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BMW G650X Challenge Thread Index

Discussion in 'Thumpers' started by GB, Apr 24, 2008.

  1. Snake Oiler

    Snake Oiler If the world didn't suck, we would all fall off

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    Location:
    Pennsylvania, but living in a toy hauler full-time
    A home hacked toolbox on my bash plate IMG_20210510_122301424_HDR.jpg
  2. Gravel Seeker

    Gravel Seeker Old, growing older.

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    It was just to show how it (a case) can be mounted and what to expect.
    Pretty sure you can carry 3-5kg's on the back of an X without it breaking either way.
  3. Gravel Seeker

    Gravel Seeker Old, growing older.

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    Between the front of the mudguard and front wheel is not a good idea. If it's even possible :lol3
    Dutchgit and tbarstow like this.
  4. morini

    morini Newbie

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    Jun 3, 2013
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    78
  5. manybike

    manybike Omnipresent Supporter

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    Simple but effective. Thanks
  6. manybike

    manybike Omnipresent Supporter

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    I was fortunate that the PO reinforced the sub-frame with extra supports.
  7. Chrisbarnes1

    Chrisbarnes1 Long timer Supporter

    Joined:
    Dec 28, 2005
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    Location:
    Market Deeping, Lincs UK
    High guys. We have just bought an X challenge with a stock seat--and they are tall!--we would like to fit the low seat option but none exist in BMWs system(no surprise there). The part number is 71607710844 (X moto low seat). We are in the UK but would be happy to buy one from anywhere really. So if anyone has one for sale then please get in touch. Alternatively a secondhand stock seat would be useful---that we can get re-sculpted and upholstered.
    manybike likes this.
  8. morini

    morini Newbie

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    Jun 3, 2013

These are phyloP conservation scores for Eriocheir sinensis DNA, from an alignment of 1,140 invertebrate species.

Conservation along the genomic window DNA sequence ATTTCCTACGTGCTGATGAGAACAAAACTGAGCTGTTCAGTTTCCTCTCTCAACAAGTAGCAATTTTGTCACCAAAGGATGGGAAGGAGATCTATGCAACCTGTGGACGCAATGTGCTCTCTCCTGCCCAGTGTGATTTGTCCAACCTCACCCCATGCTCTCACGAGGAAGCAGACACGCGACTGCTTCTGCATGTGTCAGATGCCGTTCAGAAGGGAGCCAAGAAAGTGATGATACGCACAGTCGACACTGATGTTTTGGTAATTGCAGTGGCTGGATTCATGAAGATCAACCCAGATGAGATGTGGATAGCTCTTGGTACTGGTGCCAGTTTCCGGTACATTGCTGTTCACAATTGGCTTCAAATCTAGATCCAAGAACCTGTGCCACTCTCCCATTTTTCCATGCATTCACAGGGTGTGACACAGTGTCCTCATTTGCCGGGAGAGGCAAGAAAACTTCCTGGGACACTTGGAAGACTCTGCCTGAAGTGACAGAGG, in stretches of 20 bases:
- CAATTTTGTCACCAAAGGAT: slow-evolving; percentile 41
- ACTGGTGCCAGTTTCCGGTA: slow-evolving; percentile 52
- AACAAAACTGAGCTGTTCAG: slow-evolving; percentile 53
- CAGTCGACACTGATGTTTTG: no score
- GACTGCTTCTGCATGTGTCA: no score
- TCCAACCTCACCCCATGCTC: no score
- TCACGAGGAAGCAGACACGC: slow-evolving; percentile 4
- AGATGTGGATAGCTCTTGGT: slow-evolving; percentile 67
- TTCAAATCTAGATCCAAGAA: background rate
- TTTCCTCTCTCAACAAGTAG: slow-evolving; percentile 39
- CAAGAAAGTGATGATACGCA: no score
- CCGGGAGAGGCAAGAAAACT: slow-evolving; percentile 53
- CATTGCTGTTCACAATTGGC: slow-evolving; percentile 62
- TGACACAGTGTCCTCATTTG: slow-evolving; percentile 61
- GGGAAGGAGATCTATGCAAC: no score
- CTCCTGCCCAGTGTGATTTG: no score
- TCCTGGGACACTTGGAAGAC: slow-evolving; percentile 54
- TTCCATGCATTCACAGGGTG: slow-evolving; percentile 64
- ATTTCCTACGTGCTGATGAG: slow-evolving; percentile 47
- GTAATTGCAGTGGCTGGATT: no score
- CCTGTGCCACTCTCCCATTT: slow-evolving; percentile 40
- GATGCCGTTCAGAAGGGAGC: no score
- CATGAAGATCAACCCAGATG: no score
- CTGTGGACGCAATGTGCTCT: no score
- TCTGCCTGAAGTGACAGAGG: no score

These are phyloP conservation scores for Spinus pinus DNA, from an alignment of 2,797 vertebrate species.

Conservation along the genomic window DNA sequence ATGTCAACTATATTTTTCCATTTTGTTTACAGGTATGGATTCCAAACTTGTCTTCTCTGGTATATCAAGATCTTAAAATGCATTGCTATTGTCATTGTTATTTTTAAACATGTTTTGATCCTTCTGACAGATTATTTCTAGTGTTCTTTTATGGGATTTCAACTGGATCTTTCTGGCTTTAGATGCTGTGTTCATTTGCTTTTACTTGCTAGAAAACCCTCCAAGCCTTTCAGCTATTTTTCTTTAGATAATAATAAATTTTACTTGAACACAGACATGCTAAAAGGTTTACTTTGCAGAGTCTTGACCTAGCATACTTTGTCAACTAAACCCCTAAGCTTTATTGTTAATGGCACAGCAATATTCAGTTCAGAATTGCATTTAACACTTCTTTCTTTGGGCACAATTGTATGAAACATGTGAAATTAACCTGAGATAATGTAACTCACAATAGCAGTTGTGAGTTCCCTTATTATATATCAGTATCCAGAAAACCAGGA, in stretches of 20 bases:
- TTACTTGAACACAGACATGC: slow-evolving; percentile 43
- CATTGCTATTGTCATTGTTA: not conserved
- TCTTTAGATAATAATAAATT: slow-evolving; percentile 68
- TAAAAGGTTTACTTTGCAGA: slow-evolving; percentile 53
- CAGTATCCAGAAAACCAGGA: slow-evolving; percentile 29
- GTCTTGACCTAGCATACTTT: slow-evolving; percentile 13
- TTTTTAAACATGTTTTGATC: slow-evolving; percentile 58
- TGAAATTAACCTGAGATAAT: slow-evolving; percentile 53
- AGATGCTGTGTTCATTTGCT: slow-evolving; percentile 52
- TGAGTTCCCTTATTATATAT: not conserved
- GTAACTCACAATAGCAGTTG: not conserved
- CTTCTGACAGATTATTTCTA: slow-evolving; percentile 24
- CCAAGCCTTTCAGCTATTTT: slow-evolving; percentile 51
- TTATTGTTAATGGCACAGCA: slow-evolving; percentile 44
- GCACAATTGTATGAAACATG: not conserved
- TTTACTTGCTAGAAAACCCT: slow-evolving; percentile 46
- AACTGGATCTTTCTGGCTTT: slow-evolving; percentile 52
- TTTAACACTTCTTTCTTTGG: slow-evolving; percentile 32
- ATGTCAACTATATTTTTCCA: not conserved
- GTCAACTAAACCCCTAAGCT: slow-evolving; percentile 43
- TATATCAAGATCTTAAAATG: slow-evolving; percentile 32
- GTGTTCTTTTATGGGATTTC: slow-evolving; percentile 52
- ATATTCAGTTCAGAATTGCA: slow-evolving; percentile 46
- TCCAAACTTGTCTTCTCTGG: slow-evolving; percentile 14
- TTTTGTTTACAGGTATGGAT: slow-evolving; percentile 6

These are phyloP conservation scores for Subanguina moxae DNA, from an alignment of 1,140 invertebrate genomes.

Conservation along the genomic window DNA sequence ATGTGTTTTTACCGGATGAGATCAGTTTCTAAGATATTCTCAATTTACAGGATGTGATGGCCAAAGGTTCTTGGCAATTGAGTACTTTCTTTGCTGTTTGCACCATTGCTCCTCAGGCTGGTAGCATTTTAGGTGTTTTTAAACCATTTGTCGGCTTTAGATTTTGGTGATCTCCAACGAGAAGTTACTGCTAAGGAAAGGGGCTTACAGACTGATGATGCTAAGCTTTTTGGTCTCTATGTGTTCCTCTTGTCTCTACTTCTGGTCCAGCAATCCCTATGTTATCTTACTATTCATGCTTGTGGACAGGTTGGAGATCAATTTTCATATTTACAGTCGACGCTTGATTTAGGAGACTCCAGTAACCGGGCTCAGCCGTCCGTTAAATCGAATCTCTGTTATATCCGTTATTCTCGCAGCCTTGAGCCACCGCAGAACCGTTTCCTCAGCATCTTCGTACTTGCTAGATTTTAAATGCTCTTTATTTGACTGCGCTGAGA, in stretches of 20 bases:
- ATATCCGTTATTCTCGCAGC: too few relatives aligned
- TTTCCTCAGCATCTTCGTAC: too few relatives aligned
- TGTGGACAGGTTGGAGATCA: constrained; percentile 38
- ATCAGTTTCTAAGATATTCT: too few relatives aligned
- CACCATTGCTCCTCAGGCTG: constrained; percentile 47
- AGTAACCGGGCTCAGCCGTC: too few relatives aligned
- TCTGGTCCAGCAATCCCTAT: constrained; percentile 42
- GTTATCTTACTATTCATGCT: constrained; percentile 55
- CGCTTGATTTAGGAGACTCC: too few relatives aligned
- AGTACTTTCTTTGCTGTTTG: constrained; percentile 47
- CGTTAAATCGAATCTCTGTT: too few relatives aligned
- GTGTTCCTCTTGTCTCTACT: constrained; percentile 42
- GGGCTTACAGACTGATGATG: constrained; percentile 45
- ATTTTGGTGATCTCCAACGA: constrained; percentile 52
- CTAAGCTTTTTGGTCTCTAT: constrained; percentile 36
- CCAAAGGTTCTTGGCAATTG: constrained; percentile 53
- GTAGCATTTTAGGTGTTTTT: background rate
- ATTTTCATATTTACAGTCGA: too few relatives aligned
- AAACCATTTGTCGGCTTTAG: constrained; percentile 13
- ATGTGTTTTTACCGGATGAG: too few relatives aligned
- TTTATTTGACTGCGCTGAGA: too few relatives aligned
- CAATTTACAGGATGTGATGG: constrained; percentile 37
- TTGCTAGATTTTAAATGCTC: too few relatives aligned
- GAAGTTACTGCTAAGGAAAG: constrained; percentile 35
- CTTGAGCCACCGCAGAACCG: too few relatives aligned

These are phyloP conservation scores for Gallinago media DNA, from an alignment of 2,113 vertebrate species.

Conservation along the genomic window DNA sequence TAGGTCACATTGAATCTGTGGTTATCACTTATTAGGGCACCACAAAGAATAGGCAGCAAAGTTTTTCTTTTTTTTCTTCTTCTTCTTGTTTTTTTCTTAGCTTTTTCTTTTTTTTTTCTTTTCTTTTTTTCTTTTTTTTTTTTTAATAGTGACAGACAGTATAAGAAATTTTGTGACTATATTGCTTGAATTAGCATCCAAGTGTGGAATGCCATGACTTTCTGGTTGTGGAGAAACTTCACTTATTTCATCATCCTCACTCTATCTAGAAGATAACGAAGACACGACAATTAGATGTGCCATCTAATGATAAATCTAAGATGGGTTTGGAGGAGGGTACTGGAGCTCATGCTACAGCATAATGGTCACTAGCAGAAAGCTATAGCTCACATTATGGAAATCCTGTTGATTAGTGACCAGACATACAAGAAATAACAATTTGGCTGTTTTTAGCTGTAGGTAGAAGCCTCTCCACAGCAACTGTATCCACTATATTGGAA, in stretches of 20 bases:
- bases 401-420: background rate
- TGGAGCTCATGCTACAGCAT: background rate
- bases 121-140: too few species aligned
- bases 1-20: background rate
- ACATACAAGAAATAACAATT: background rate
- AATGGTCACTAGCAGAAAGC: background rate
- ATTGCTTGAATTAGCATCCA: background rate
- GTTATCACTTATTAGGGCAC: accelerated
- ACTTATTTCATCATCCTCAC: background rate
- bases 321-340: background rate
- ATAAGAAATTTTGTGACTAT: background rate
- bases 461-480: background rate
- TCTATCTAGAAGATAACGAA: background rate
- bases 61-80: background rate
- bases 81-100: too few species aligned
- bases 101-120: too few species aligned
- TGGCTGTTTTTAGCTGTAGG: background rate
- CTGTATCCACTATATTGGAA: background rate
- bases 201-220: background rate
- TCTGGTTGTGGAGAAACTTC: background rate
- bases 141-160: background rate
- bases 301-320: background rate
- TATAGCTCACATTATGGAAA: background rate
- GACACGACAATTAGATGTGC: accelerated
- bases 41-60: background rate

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    78
    OK - It sure has taken some time, but I have finally bonded with the XChallenge I bought last year. I now see what a great bike it is but I had problems seeing past these (mainly minor) issues in the beginning, since they pointed towards a neglected bike and that gives me that nagging doubt:

    - The "recent service" the PO claimed was performed was obviously not very recent: Black stinking oil, much metal on the oil plug and an air box that looked like this: https://advrider.com/f/threads/bmw-g650x-challenge-thread-index.335086/page-1128#post-42165549
    - The genuis PO had mounted a USB stick directly in the air box cover using long screws penetrating the air box. Luckily he had not ridden it after he did it. (Removed and holes filled now)
    - After cleaning the air box and the throttle body the bike ran like shit, probably due to me being an idiot and not resetting the throttle body. Runs fine now.
    - Warped brake discs
    - Leaking fork legs
    - Slightly loose hand grip on the throttle. Only enough to have the bike loosing a little speed constantly and generally behaving strange. Easy fix as soon as I found out.
    - Crazy tall bike. Still is.

    The main issue has been the combination of an older battery and the decomp issue leaving me stranded far from home a couple of times. I have spent far too much of my life pushing motorcycles that f***** wont start, but this one is luckily far lighter than my other lumps of steel. I am however turning 50 this year, so I must admit that while pushing and panting my thoughts wandered in the direction of newer, presumably more reliable rides. There are not many alternatives that spring to mind: